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Keith Downey: Taking issue with the archbishop - don't confuse higher spending with moral good
St. Paul Pioneer Press ^ | 6/25/11 | Keith Downey

Posted on 06/26/2011 3:24:31 PM PDT by rhema

Catholic Archbishop Nienstedt recently asserted in a letter to state officials that the state budget is a moral document and higher state spending is a moral good. At a time when society needs the Church's teaching more than ever, unfortunately in this case the Archbishop's reasoning creates more confusion than clarity and sheds more heat than light.

Many of us who share the Archbishop's faith-based heart for the poor disagree with his conclusion that more state spending is the answer. In secular terms we would call it a confusion of means versus ends. In Catholic terms it is a confusion of prudential versus moral judgments.

The heat stems from well-intentioned people implying that other well-intentioned people must support higher government spending to be morally fit before God. Policy debates devolve to accusations about moral intent, including this year that some are not willing to pay their fair share.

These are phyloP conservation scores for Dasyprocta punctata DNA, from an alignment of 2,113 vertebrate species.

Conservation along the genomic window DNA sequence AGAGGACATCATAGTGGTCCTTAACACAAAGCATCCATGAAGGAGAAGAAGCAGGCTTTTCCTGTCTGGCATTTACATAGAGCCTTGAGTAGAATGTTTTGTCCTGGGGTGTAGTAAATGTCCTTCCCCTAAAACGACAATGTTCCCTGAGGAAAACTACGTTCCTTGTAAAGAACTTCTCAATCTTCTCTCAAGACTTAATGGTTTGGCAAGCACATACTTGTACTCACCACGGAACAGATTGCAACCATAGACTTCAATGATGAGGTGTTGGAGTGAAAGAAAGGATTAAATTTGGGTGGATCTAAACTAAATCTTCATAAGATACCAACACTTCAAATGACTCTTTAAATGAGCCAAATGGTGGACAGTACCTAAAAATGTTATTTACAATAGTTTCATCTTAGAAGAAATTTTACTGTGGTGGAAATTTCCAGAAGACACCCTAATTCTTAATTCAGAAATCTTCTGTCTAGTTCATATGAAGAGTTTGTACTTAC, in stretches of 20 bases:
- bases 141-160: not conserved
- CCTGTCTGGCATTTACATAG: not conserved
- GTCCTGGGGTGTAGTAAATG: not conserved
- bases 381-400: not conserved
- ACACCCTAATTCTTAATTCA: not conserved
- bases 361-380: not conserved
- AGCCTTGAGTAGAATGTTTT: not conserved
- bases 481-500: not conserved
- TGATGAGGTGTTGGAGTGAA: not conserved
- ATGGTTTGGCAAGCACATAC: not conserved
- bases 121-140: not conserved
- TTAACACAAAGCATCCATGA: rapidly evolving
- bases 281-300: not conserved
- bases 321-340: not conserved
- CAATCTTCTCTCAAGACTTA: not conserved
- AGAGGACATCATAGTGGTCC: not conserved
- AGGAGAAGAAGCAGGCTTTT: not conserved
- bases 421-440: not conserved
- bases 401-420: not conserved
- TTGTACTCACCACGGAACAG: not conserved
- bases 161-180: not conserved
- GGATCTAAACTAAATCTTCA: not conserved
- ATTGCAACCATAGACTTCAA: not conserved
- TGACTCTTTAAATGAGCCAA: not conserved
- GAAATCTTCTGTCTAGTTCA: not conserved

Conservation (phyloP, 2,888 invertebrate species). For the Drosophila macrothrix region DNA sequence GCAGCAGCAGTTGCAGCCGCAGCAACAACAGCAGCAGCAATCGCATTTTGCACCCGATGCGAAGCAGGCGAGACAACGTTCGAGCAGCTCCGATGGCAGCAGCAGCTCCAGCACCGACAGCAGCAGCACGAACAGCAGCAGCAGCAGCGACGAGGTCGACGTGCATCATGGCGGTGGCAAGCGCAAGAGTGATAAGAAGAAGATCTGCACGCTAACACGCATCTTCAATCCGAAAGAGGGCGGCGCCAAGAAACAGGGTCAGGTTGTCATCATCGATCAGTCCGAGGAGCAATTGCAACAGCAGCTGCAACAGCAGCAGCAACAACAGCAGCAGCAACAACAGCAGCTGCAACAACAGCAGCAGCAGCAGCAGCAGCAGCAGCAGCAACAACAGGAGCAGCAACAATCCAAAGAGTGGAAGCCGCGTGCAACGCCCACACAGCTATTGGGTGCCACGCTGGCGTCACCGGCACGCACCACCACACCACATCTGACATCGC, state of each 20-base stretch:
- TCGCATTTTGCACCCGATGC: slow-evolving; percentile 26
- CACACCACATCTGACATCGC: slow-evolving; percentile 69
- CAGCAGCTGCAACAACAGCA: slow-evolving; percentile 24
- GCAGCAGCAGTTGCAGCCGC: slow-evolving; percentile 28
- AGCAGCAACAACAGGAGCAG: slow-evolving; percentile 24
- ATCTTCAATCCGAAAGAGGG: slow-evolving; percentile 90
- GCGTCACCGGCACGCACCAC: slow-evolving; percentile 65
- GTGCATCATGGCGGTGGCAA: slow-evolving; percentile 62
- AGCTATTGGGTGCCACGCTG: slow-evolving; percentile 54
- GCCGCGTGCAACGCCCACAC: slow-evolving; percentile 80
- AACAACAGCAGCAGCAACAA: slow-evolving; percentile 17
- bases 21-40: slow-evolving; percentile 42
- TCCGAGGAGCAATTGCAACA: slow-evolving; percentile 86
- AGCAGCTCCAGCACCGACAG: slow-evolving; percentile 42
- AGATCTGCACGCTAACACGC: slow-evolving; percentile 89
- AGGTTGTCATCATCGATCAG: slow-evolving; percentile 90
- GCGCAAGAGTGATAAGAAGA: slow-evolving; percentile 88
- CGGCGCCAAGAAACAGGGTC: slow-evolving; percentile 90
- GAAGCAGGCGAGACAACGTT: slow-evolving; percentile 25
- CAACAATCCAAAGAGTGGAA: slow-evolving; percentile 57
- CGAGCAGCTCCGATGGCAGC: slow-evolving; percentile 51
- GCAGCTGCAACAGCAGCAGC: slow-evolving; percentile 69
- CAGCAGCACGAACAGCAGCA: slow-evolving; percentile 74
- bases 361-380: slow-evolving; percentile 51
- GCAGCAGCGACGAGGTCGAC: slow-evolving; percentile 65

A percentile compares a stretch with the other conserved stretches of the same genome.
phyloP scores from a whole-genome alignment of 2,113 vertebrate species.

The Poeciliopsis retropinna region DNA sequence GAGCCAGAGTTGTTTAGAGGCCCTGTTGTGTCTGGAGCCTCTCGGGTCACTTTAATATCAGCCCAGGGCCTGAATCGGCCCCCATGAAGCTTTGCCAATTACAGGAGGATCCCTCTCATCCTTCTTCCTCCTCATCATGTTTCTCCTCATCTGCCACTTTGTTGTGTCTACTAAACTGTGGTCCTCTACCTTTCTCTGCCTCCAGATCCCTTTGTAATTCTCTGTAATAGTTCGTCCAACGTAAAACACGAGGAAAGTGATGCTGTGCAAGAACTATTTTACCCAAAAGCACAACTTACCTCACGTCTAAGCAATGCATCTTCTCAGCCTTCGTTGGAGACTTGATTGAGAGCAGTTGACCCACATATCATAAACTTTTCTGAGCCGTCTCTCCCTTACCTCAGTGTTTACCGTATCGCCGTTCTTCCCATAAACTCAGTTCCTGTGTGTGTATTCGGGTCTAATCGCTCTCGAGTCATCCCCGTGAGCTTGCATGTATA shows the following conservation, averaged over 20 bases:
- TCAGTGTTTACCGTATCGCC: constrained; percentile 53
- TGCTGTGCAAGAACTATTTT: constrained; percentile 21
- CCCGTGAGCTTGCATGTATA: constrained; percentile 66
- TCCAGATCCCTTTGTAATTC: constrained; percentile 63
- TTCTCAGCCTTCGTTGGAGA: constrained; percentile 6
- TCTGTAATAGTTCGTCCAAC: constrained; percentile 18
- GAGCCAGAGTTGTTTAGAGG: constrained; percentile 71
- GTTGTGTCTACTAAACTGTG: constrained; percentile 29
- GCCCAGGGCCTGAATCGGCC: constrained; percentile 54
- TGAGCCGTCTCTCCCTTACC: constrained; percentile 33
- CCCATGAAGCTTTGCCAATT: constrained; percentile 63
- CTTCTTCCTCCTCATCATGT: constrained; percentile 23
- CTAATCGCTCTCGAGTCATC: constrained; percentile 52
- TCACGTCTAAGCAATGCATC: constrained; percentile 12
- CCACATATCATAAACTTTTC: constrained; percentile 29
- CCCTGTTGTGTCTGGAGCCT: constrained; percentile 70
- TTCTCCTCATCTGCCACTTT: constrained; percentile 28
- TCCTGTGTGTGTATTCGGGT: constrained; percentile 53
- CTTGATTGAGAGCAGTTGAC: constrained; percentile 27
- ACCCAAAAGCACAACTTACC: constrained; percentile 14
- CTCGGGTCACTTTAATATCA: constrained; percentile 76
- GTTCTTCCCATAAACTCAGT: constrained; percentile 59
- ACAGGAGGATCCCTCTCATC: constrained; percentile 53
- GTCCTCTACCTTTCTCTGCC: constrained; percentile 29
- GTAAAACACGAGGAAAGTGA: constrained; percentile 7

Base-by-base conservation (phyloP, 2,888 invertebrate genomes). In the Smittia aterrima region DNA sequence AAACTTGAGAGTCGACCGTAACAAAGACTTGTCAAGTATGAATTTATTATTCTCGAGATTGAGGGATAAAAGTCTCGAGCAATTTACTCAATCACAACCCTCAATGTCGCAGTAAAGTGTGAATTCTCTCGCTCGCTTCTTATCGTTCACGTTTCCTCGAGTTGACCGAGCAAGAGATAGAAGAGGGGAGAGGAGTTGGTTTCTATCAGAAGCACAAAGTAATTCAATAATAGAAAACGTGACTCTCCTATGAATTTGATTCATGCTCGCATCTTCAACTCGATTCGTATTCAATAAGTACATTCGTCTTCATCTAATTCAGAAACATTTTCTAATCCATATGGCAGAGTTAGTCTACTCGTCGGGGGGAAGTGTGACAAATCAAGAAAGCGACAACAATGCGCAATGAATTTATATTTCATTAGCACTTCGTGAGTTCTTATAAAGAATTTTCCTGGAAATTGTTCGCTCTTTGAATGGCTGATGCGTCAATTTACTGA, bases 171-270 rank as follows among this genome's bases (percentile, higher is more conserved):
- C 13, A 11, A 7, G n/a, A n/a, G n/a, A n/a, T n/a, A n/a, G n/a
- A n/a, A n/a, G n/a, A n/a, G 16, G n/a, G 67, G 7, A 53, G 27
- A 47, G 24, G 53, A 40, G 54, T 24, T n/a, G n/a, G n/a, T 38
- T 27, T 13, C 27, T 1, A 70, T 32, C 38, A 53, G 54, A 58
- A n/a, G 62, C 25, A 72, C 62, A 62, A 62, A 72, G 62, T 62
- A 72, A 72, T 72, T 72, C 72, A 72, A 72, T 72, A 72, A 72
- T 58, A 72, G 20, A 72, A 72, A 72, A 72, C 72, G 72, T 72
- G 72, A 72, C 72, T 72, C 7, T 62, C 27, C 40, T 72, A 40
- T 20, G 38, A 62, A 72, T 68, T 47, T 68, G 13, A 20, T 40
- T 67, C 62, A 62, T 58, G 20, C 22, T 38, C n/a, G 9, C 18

For policy makers, attaching a moral imperative to state spending hinders serious and sincere questions about the efficacy of state programs. In the name of compassion, we dare not ask whether this spending might in fact be creating an economic incentive for the very behaviors and circumstances we are trying to mitigate.

More broadly, a moral compunction emerges from the idea that the truly compassionate person should always be willing to pay more taxes. The result? Families and faith-based institutions, having the greatest ability to truly change people's lives, slowly shift the mission to serve each other to the state. True community and freely given person-to-person compassion are edged out, not built up. And eventually a divisive mutual resentment grows between those receiving benefits and those forced to pay for them.

As a Christian and person of faith, I fully appreciate the proper and important role of government. But I also believe that true compassion is sustainable - support that works today, tomorrow, and for future generations. And true compassion is often hard - requiring both opportunity and accountability which are the practical necessities for human dignity.

As a public official, simply raising taxes and spending falls far short of the structural reform and rebalancing our system needs right now. The state's unsustainable status quo will not adequately deliver on any needs let alone mercy to our most vulnerable - that is fiscal reality.

Also real, and misunderstood, is the impact of ever-growing taxation. Once the financial incentive to avoid taxes on the next dollar of income becomes greater than the incentive to earn it, we propagate attitudes that only serve to hurt our economy and all of us who rely on it.